John Zorn Marathon at City Opera, 3/30/11
"I've been coming to this theater since I was 14. Used to stand right over there, back when standing room was $1.25 in, what, 1968? Yeah, I saw everything here." - John Zorn
Well, not everything. For that, you would have had to show up at NY City Opera last night, where composer/musician/downtown hero John Zorn hijacked the the State Theater for nearly four hours with a marathon concert led by various groups he's been associated with over the past 20 years. Zorn, whose La Machine de l’être is currently being performed by as part of City Opera's Monodramas, has spent most of his career south of Houston Street, so witnessing him onstage at City Opera - wearing his standard uni of floppy t-shirt and camo pants - was like seeing a three-legged mongrel compete at the Westminster Dog Show. Or something.
Last night's show consisted of excerpts from Zorn's The Book of Angels: a massive tome of over 300 pieces Zorn wrote during a ridiculously prolific three months in 2004. As he put it:
"After 10 years of performing the first Masada book, I thought 'Maybe it'd be nice to write some more tunes' So in the first month, I popped out a hundred tunes; the second month, another hundred; in the third month, a third 100 tunes. I had no idea that was going to happen."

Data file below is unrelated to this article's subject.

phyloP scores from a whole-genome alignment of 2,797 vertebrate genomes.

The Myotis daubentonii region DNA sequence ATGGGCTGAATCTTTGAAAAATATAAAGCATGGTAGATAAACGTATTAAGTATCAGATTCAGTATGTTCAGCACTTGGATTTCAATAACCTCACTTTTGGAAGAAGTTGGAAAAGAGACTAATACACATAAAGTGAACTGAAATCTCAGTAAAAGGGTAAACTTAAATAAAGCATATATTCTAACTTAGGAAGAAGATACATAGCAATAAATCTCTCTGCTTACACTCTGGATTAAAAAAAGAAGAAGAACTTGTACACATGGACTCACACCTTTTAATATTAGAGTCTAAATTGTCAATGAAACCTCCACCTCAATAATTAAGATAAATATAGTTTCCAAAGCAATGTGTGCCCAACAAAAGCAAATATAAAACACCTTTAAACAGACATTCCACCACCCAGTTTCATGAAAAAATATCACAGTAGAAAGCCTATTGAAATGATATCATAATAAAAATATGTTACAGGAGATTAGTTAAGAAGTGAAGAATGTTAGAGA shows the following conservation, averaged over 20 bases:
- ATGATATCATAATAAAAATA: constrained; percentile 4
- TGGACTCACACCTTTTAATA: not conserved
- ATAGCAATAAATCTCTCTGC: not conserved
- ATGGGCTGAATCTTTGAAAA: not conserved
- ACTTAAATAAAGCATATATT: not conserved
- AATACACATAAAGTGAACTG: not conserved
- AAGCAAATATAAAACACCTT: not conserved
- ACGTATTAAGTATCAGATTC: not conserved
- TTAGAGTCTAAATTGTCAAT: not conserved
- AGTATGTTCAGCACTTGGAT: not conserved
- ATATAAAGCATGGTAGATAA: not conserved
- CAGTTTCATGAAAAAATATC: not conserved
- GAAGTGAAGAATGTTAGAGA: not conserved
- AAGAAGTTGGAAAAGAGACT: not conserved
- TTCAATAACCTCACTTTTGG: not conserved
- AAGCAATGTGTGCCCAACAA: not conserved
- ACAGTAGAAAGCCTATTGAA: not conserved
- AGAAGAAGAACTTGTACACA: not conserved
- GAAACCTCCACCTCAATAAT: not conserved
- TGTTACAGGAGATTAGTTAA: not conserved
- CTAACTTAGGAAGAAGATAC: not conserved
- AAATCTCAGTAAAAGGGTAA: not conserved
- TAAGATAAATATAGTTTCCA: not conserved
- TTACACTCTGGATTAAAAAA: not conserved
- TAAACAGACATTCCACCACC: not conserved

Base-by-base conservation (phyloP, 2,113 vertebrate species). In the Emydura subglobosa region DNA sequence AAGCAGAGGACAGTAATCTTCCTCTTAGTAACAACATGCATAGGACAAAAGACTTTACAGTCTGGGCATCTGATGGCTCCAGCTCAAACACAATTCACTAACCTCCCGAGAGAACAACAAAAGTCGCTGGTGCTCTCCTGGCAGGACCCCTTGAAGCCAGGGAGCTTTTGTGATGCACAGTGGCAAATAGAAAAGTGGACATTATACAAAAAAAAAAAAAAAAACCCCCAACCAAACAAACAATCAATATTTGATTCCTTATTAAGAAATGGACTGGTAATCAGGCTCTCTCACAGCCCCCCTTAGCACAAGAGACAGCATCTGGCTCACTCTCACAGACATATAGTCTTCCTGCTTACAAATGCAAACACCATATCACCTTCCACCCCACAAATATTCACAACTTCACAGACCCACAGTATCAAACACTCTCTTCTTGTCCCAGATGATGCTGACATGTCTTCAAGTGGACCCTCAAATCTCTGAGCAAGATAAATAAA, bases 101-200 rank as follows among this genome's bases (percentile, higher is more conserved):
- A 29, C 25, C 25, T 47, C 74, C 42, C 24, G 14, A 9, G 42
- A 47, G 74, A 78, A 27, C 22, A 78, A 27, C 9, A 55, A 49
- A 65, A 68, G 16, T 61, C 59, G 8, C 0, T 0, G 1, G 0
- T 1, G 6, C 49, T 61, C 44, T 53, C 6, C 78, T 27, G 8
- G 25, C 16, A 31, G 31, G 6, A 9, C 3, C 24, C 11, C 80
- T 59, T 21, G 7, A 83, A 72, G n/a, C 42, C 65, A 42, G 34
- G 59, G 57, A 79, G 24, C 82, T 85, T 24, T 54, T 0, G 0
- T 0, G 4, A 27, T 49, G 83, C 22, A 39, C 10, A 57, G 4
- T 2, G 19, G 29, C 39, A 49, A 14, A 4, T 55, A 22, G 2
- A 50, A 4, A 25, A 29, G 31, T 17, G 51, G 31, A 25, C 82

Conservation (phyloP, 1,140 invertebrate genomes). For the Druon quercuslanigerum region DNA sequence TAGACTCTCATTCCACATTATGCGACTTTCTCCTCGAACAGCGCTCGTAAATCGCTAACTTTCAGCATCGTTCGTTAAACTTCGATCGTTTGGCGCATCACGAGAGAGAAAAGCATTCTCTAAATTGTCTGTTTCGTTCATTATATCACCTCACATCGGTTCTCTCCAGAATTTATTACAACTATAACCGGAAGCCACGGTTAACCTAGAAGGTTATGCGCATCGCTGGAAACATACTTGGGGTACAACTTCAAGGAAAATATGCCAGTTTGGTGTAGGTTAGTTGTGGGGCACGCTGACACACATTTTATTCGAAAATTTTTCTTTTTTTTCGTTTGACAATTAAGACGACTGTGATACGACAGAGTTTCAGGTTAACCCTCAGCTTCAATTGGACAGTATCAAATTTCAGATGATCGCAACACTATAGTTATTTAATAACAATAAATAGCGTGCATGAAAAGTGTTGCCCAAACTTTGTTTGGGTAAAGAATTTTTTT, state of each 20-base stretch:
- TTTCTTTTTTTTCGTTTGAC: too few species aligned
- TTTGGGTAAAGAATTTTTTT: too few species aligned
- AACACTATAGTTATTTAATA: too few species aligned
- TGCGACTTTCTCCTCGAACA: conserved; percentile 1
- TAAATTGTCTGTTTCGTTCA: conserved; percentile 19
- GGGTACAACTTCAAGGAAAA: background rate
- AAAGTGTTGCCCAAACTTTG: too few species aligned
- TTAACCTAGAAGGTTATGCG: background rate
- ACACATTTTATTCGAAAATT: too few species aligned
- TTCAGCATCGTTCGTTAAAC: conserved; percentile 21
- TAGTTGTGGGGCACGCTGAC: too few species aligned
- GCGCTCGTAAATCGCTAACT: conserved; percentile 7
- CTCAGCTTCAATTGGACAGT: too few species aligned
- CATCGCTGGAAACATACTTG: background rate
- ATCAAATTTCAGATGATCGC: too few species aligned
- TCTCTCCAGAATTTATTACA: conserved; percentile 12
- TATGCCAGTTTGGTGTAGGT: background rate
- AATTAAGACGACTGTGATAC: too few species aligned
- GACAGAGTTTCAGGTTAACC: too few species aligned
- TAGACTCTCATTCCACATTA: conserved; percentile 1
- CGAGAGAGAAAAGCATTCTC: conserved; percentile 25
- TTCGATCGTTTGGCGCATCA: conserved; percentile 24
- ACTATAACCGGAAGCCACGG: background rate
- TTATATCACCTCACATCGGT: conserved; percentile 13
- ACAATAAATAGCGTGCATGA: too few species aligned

Kicking things off was Zorn's longtime ensemble, the Masada Quartet: with Dave Douglas (trumpet) and Zorn (alto sax) blasting way while Greg Cohen (bass) and Joey Baron (drums) kept them on the ground. Violinist Mark Feldman and pianist Sylvie Courvoisier were soft and melodic. Banquet of the Spirits, an electric quintet led by the irrepressible Brazilian percussionist Cyro Baptista, were wild and freewheeling. A cappella vocal quartet Mycale sounded like the children of Meredith Monk, singing a mix of Latin, Hebrew and Arabic music. Medeski, Martin and (Trevor) Dunn - bassist Chris Wood is out on tour with the Wood Brothers - lifted the roof a few inches with their explosive jams. And Bar Kokhba (Marc Ribot, Eric Friedlander, Baptista, Cohen, Baron) played a concerto-of-sorts that vacillated between lounge music and industrial proto-punk.
And that was just the first half.
I would have loved to have heard Uri Caine, the Masada String Trio and, most of all, Electric Masada, but, hey, it's a long way home from uptown on a Wednesday night. As Zorn himself would agree.
More pics on Flickr.